The Essence of… Character Abuse by Ping Teo

Dear Fiction Writers,

Please leave Dracula alone.

While I understand that Dracula is the big D of the blood-sucking community, and naturally everyone wants their creations to face off against our famous Transylvanian count, it’s getting really irritating to see Dracula dying and resurrecting and then dying again all over the place.

Look, I can accept that in your version of the story Messrs. Van Helsing, Godalming, Morris, Seward, and the Harkers didn’t do their jobs properly the first time round. (Incidentally, if you don’t know who the above are, throw away the manuscript for your story as you have no business mangling a character you haven’t done research about.) I can accept there being some sort of loophole by which dear old D managed to reassemble himself after having his throat cut and heart pierced and body disintegrated etc. I can accept that some sort of ancient artifact exists that will bring the (un)dead back to life and some idiot decided that a bloodthirsty nobleman was a great candidate to test it out on.

But at the rate he keeps cropping up to re-take over the world is getting no less than a little annoying. It stopped being acceptable in fantasy literature years ago to have a mysterious wizard with a pointy hat named [insert name here] the [insert color here] coming into some clueless peasant’s life and dragging him along for an epic adventure. It really shouldn’t be any more acceptable every time there’s an evil vampire rising up to take over the world his name happens to be Dracula.

Similarly you can keep away from his descendants too. While I have no doubt that with three mistresses* he must have been quite the stud and produced plenty of offspring, I find it odd how his offspring tend to a) be evil b) have a magnetic attraction to getting in trouble with people whose last names tend to be Harker, Godalming, and Seward. Or with some poor sot who had an uncle or teacher whose name was Van Helsing.

Don’t get me started on the Van Helsings. Apparently hunting vampires must be a genetic thing, since so many of his descendants seem to devote their lives to hunting down Dracula’s descendants in secret societies and such. I have to say it’s amazing that they’re so devoted to their vocation over the years. My grandfather ran a bicycle shop. I mess around with computers. Worlds apart.

There’s nothing wrong with wanting a vampire in your comic to face off to. But it would be nice if, once in a while, someone gave Dracula a rest or something.

Just because he’s an evil vampire doesn’t mean we have to be mean to him all the time, you know.

In Jest,

*Known. Goodness knows how many others he kept while touring the world.


  1. This makes me very glad I decided to introduce my own evil vampire, Vincent. Now to buy time until his eventual resurrection…

  2. While we’re at it can we all please stop making vampires such whiney little teen angst driven pussies? I am thoroughly sick to death of the “woe is me, my immortal soul pines longingly for the desolate angst of my lonely fjords” vampires that Anne Rice has cursed us all with. Vampires used to be scary as hell, now it seems the worst they do is remove you from their friends-list on Live Journal. I am completely and thoroughly bored with the whole angstpire genre.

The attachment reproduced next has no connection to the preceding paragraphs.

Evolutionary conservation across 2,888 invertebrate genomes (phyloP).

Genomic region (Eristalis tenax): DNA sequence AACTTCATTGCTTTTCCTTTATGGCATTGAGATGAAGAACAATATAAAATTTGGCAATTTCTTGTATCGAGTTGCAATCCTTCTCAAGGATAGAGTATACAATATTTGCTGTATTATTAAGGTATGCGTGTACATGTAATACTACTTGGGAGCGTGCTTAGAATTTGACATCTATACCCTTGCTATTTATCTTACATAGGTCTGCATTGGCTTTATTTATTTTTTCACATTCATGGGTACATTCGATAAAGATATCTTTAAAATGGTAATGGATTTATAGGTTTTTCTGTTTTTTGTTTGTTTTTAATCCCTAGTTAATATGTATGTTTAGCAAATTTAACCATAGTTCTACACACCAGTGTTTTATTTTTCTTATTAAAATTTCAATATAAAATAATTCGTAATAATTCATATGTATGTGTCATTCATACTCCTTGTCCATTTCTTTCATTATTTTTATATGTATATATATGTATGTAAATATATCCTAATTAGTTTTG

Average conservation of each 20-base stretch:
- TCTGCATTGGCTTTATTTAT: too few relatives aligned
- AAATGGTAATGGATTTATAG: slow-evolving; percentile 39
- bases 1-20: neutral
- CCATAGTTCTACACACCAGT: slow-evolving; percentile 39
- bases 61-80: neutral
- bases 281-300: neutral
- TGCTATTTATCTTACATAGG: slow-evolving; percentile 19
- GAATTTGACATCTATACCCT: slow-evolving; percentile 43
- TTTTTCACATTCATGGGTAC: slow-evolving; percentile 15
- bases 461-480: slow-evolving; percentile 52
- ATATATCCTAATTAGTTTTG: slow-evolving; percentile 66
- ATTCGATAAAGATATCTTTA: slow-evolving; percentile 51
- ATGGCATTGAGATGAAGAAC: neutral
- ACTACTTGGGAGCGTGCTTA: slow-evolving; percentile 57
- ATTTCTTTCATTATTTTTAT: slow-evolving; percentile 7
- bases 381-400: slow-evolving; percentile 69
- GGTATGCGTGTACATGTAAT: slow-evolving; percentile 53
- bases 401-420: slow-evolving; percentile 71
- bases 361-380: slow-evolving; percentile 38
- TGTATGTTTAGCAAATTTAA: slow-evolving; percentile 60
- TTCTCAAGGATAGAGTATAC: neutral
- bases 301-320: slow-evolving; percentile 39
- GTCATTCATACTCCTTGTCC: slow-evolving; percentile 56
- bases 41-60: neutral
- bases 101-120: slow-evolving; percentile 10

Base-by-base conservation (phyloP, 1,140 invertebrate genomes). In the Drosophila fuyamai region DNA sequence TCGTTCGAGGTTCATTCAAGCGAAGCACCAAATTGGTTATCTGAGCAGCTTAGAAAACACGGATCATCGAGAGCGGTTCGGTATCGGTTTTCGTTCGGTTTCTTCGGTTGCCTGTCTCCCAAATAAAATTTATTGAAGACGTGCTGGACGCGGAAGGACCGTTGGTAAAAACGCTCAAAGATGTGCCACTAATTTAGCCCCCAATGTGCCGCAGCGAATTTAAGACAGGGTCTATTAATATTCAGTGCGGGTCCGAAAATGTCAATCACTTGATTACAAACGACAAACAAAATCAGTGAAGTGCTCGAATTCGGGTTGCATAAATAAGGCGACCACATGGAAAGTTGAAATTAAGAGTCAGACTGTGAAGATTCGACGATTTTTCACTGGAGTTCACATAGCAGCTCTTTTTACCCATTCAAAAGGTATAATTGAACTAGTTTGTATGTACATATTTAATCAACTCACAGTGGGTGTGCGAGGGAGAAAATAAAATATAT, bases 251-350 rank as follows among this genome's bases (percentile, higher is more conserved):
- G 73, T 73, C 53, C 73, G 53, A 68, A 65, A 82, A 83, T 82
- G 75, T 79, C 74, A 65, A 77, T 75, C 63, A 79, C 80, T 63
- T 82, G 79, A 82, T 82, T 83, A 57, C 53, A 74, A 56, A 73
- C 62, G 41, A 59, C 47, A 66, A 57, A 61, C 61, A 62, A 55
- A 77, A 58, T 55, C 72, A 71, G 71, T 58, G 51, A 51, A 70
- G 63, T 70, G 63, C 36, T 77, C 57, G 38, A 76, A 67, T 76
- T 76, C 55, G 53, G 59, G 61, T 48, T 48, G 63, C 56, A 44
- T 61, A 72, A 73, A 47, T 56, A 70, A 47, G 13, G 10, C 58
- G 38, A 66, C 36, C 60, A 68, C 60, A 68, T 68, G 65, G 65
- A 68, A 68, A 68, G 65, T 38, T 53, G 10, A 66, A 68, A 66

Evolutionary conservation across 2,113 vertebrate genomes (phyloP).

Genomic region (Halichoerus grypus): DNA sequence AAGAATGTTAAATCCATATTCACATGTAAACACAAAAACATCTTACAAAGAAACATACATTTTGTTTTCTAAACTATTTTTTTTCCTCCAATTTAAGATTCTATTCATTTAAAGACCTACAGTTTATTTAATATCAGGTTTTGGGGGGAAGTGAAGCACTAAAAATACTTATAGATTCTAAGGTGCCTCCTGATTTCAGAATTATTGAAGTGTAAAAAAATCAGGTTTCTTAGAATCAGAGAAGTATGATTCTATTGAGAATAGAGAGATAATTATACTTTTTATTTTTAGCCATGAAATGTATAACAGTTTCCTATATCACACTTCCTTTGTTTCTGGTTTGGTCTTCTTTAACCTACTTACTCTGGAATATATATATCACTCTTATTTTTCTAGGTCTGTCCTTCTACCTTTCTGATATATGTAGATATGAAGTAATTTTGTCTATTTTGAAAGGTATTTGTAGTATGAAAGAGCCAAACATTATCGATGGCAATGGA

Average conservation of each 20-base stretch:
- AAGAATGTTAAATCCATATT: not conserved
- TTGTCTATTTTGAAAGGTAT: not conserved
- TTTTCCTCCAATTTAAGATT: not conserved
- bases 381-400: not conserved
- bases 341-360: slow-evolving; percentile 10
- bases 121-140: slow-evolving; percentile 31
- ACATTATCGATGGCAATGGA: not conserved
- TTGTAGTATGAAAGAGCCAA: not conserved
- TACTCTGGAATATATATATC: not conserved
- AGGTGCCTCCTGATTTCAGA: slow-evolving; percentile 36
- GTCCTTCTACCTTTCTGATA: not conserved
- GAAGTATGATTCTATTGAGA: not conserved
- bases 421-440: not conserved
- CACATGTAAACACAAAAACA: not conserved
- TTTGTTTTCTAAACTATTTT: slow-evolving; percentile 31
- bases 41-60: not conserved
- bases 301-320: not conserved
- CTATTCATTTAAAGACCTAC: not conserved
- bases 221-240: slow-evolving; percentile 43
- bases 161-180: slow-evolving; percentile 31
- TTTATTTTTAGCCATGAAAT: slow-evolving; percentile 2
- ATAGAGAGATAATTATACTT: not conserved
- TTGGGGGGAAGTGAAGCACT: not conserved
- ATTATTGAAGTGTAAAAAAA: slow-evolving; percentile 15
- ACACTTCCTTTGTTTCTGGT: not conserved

If you want to read a really good vampire series I’d suggest the Avatars series by
    Peter Lloyd. This guy nailed vampires in his book, and his wire-eye zombies are freaking creepy as hell too.

  3. Word. I was going to put that in the letter too, but I thought it better to stick to one topic.

    While I admire Anne Rice for tackling the vampire topic from a different point of view, I did find Interview with the Vampire rather infuriatingly long-winded and whiny.

    Since we’re recommending vampire books may I recommend I am Legend by Richard Matheson? It really gave me back faith in using vampires as the focus of a story.

  4. Are you recommending the original book (published in 1954) or the comic? The book kicked my ass – I really enjoyed it. I haven’t read the recent comic adaptation, but a friend said it bored him to tears.

    And, of course, there’s always the famous film adaptation, The Omega Man. (There was another, earlier one, called The Last Man on Earth, starring Vincent Price, that never achieved the same level of cult status.) Omega Man is almost a completely different story. Watching the movie won’t wreck the book or vice versa. Despite being really REALLY dated, I think the movie holds up nearly as well as the book in terms of creepiness.

    Kelly J. Cooper
    Comixpedia Editor

  5. Oh the book, definitely. When I friend introduced it to me, I was so engrossed when reading it in the Tube I nearly missed my stop!

    I suppose I’m showing my print comic ignorance again that I didn’t even know that it was a comic book series as well, but perhaps ignorance is bliss sometimes

  6. to do a bad dracula storyline in my webcomic, sending up everyone else doing it. Got any links to webcomics using the Dracula shtick?

  7. Well, there’s always Dracula… It’s basically an adaptation of the Bram Stoker novel, with anthropomorphic animals.

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